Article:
I read through the handbook, thanks for the link. It helps me out in a lot of other ways too. But I don't understand the blade twist. Is it a range of 8 degrees? As in +4 to -4 degrees, or 8 degrees in one direction?

Link to comment
Share on other sites

  • 2 weeks later...

 

I read through the handbook, thanks for the link. It helps me out in a lot of other ways too. But I don't understand the blade twist. Is it a range of 8 degrees? As in +4 to -4 degrees, or 8 degrees in one direction?

 

The blade twist is for two reasons: to improve hover performance by making the induced velocity more uniform; and to reduce the angle of attack on the retreating tip to delay blade stall at high speed. Twist that helps on the retreating tip hurts on the advancing tip by reducing the angle of attack and the lift carried on that portion of the disc. In addition, twist that is beneficial in powered flight is detrimental in autorotation.

 

For these reasons, and because high blade twist has resulted in severe vibrations at high speeds, designers use it sparingly. Instead of the -20° or -30° optimum for good performance in hover and minimizing retreating blade stall at high speeds, the designers tend to use -6° to -16° as a compromise.”

 

The helicopter blade is a complex subject because of the number of interacting variables involved. The long thin structure of a practical blade is not rigid and flight loads will cause the blade to flex. In forward flight the loads have a powerful alternating component and this generates harmonics.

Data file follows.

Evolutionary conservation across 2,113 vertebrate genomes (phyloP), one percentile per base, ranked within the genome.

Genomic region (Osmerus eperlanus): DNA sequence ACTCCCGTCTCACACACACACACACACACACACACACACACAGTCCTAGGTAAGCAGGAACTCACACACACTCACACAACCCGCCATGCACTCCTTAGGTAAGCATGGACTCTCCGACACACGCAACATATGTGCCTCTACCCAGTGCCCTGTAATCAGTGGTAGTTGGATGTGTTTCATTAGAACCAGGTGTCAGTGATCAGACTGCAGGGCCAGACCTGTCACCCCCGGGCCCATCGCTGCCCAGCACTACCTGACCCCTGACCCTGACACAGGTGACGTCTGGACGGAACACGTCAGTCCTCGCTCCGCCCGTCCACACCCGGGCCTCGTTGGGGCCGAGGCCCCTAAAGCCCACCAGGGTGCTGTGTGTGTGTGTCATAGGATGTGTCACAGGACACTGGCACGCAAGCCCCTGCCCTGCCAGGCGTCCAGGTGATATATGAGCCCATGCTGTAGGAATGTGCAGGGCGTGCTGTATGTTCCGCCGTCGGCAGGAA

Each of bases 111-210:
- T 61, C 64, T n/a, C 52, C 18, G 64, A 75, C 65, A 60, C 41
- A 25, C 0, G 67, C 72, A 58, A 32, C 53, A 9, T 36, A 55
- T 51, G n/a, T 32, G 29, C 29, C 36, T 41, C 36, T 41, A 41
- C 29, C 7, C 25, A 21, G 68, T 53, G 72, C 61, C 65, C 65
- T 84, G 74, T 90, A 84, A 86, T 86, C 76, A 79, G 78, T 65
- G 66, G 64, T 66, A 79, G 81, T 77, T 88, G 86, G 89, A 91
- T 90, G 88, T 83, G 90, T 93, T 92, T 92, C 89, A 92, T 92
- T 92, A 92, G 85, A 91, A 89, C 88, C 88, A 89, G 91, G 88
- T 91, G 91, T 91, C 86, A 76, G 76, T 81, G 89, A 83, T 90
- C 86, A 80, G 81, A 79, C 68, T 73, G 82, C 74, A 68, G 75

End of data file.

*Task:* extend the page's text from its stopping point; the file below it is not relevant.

A further complexity is that the flexing of the blade will affect the aerodynamics; a phenomenon called aeroelasticity. The aerodynamics affects the flexing, which creates an ongoing loop. Aerodynamic forces act on the blade causing blade flexing and excite resonances. Blade flexing changes relative airflow and angle of attack, leading back to changes in the aerodynamic forces that continue the loop.

 

This loop may be stable or unstable. Part of the design process must be to ensure that aeroelastic effects always result in overall blade stability.

 

The shape of the blade is completely defined by the root cutout, the tip shape, the degree of twist and taper and by the blade section used, which may change with radius. The way the blade responds to this excitation is complicated. The blades torsional forces depend on the location of the center of pressure with respect to the center of mass.

 

As an example of variations on the conventional, the UH-60A used a non-linear twist modification at the blade tip to compensate for tip vortex interference.

 

Screen%20Shot%202015-08-02%20at%206.31.2

 

 

 

If you’re looking for specific blade deflection measurement data for a full-scale rotor system like the R22 you should go direct to Robinson.

 

For general information on deflection, aeroelasticity, check the link below:

 

Rotary-Wing Aeroelasticity

Edited by iChris
  • Like 2
Link to comment
Share on other sites